Today, his Amazon shuffle veers between Scarface and Andy Williams, “because I’m 56”. He also loves Jessie Reyez, a Colombian-Canadian singer “like Amy Winehouse, but not”. He gets disproportionately heated when talking about brand promotion in rap: “Gucci Gucci Gucci, where’s the fucking writing? You’d think the kids would have something to say with all the shit going on in the world. All they’re interested in is the dough.”
Ryder’s inclination towards rap was a natural result of the way words came to him. When he started out aged 24, signed to Factory with no discernible skills, he tried to force himself to write bleeding-heart love songs: “I even wrote something about fucking Vietnam.” When that failed he returned to his freestyling roots, remembering the words he wrote as the class clown, as a child, riffing on the teachers, “or down the chip shop, rhyming the food on the board”.
“When I started to write like I did when I was a kid, everything came out,” he says. “I write black comic strip stories. I only want to send images to people. I am the walrus, that kind of thing.” On the table between us is the reason Ryder is doing interviews, a nicely packaged volume of his lyrics, called Wrote for Luck. It’s the first time he’s seen a finished copy and he turns it over in his hand, rather impressed: some of the words look better written down than sung, he suggests. Tony Wilson of Factory once compared Ryder to WB Yeats – but Tony said a lot of things, “and I was like a dog that wanted its belly scratched. Throw them on me Tony, I’ll take ‘em.”
So Ryder is now, officially, a Faber poet, just as TS Eliot was. A left-hander, at school he was forced to write with his right and his handwriting ended up in circles. He quit at 13: “mad learning difficulties” – whatever it was he had, it was never diagnosed. “I was writing in text speak long before there was mobile phones.”
He put his two youngest children into a local Catholic primary state school a few years ago. His wife Joanne got involved with fundraising and they even went to church to secure the children a place. Now they’re in prep school, and shortly they’ll be off to a private Catholic secondary – “because I don’t want to put them in a fucking crowd control jungle”.
He has known Joanne since she was 17, but back then, when his band was beginning, “she was having none of it”. Around the age of 40, he says, “she sort of wheeled me in”. He came off the heroin for good in 2002, cycling for hours a day. But the pestilence was not yet over for Shaun Ryder. And at the point at which he seemed to be able to settle into his family role, he became entangled in a legal wrangling that took up – you picture him counting it off in his head – a quarter of his life.
The exact details of the stand-off, which lasted from 1998 to 2010, will probably never be known. But the way Ryder tells it he executed a feat of acrobatics, balancing for 12 years on a very fine line between refusing to earn any money – because any money he did earn would go to receivers – and refusing to go bankrupt, because then they’d come for his publishing rights. “They” – he paints a picture of them hammering at his door, demanding to know how he still had electricity to light the house – were an older husband-and-wife management team, William and Gloria Nicholl: “Real bastards, these are. Real arseholes.”
In 1993, the Nicholls had drawn up a contract binding Ryder to them and setting out details of the commission they’d make from his releases with Black Grape. Ryder did not bother to read those details because they “did his nut in”. When he later realised how much money he’d lose in commission, he sacked the pair – and they sued him for £160,000. For years, every penny of his £30,000 a year Daily Sport column, ghosted by John Warburton, went to the receivers, along with anything else he made. There were tax lawyers to pay, too, and “a shit-load of child maintenance, and every time they write you a letter there is interest on the letter! Madness, it really is!” Going into the jungle – by which he means his 2010 stint on I’m A Celebrity… Get Me Out Of Here! – came at just the right time, and when he got out there was a £130,000 book deal.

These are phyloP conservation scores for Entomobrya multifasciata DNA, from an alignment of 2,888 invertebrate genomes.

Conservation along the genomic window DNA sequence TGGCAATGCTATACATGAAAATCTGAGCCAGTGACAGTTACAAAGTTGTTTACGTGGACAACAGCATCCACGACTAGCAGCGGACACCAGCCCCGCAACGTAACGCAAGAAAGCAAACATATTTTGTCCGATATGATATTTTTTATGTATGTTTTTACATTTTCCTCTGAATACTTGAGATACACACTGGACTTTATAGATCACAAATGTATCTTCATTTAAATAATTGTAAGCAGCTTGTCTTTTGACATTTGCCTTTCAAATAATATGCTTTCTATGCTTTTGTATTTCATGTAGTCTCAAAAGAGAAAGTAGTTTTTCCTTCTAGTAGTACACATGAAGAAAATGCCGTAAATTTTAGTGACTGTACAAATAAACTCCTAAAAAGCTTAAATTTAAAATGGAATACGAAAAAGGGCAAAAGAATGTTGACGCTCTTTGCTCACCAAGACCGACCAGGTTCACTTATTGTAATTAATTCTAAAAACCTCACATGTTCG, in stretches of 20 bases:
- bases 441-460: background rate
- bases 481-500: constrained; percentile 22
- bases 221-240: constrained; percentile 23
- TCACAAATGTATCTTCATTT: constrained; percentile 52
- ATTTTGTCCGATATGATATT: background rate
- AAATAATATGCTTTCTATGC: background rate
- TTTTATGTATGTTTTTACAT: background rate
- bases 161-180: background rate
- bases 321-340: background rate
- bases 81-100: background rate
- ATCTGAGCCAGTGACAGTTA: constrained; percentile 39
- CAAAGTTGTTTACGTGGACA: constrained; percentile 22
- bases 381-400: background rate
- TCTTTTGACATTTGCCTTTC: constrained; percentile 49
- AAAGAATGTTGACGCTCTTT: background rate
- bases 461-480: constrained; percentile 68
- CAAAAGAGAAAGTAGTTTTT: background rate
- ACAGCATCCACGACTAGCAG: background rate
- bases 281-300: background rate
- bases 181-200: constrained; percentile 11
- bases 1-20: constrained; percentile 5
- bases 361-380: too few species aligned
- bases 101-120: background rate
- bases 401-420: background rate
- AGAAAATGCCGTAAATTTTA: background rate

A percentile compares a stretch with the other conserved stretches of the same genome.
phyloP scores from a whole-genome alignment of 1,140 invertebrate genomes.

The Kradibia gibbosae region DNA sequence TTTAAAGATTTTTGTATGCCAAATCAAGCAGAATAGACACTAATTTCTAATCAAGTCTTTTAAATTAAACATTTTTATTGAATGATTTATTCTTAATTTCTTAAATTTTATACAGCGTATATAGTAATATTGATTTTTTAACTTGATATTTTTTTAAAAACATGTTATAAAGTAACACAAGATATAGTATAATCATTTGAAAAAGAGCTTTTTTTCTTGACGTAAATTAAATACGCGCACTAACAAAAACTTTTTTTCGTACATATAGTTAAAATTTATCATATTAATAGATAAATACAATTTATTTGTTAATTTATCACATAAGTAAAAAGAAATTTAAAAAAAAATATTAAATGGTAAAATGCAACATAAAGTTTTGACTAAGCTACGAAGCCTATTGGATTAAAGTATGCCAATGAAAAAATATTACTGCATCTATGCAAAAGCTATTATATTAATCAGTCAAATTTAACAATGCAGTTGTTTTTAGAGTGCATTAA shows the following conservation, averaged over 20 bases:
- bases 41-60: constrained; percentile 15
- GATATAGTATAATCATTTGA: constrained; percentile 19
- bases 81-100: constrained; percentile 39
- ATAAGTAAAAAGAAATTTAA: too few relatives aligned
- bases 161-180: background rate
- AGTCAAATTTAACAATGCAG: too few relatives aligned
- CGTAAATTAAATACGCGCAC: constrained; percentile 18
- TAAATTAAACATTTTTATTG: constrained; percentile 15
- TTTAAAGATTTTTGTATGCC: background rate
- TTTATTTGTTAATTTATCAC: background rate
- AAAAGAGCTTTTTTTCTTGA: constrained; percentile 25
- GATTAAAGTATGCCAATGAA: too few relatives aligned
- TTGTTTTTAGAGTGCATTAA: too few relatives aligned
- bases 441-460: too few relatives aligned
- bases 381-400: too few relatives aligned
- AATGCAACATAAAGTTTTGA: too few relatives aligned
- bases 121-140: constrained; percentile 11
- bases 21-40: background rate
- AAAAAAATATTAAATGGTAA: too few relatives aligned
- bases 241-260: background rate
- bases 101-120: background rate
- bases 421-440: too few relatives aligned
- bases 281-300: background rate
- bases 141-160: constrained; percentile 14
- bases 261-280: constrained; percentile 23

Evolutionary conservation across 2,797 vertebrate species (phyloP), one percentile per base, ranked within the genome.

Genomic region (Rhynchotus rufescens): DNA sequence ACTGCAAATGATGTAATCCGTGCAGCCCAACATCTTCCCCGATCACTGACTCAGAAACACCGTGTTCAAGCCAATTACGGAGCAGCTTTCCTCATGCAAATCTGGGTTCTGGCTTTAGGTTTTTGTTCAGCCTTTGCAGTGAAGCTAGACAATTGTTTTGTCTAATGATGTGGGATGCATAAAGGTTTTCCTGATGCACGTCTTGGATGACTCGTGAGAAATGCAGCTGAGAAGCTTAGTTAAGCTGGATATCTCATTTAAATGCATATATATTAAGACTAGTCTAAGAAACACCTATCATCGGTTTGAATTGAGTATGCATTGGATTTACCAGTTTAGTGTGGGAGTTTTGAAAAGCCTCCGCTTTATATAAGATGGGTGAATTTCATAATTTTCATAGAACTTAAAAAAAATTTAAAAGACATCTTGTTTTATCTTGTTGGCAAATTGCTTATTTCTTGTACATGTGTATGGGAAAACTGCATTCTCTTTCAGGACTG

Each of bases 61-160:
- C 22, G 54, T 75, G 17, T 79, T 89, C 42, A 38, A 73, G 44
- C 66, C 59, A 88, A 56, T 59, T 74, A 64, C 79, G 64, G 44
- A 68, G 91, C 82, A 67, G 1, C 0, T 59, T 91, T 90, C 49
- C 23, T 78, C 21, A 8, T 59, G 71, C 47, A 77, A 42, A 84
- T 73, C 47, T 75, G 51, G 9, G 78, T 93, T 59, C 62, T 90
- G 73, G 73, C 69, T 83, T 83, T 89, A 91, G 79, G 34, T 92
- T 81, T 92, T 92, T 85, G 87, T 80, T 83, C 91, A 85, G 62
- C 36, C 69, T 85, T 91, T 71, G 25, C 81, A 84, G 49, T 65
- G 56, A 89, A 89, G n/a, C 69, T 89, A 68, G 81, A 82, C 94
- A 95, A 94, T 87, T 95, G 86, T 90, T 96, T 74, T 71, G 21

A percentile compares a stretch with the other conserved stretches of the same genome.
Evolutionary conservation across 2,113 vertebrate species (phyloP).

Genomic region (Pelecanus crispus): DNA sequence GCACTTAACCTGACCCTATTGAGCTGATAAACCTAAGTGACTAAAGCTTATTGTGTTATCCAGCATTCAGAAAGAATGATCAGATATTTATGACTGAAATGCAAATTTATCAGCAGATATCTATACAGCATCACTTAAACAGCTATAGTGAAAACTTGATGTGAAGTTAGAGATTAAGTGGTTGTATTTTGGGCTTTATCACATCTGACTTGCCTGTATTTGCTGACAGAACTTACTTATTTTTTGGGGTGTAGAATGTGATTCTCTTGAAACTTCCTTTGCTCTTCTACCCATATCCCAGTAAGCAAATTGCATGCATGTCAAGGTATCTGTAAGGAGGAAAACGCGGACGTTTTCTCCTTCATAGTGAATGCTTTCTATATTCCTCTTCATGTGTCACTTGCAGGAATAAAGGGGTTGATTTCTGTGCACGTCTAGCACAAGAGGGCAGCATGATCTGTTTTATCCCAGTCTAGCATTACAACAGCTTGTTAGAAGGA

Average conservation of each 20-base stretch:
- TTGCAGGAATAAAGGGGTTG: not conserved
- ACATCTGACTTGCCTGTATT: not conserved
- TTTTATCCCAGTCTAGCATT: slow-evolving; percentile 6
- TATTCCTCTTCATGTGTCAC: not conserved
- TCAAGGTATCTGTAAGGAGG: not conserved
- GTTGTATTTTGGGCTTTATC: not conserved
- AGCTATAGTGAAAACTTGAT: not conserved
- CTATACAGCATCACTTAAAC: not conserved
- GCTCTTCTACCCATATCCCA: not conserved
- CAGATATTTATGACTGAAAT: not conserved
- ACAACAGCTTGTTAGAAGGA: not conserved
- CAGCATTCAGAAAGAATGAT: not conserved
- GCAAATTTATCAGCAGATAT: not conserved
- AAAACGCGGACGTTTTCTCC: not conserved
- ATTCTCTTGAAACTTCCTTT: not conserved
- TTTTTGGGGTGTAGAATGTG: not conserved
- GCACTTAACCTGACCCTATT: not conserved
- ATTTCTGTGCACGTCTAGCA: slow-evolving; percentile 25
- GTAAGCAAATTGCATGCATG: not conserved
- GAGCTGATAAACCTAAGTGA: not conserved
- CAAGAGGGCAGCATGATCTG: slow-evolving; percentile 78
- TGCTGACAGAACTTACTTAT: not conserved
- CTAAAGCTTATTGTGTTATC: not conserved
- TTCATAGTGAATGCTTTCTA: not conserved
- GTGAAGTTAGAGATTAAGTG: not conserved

As for William and Gloria Nicholl, he is pleased to say that no one will touch them now. For a time, Gloria worked as House of Commons assistant for Ann Widdecombe and then – honest to God, he claims, eyes bulging, brief suck on the vape – she ended up at Tescos, on the conveyors.
A few years ago, Ryder described himself as an entertainer rather than a musician. His life will always be measured in scrapes, and as he gets further from the real-life misdemeanours the stories will only get more inflated, less tethered to place and time. In truth, the worst thing about coming off heroin was that having spent his entire adult life cocooned in a chemical bubble he was, at 40, hit by the full onslaught of his feelings.
“It’s a bit like being kicked in the bollocks and battered with a truncheon in the kidneys,” he says helpfully. “Family members dying, carrying the coffins – nothing can get to you when you’re on heroin. Then suddenly you feel it all.”
He made peace with his father, who died at Christmas from “one of those Stephen Hawking diseases”. He says mother is only just learning to hug, and shows me how stiff she goes when you try, arms at her sides. “You just did not do that,” he says. “Tell someone you loved them? What?”
He had a double whiskey before our interview, the only assistance he has before he goes on stage these days. Afterwards, though he only lives five minutes away, he hangs around for another, stepping into the hotel courtyard to vape and talking on his mobile phone, looking once again like the Russian mafia boss, calling to check that the job has been done.
“Wrote For Luck” is published by Faber & Faber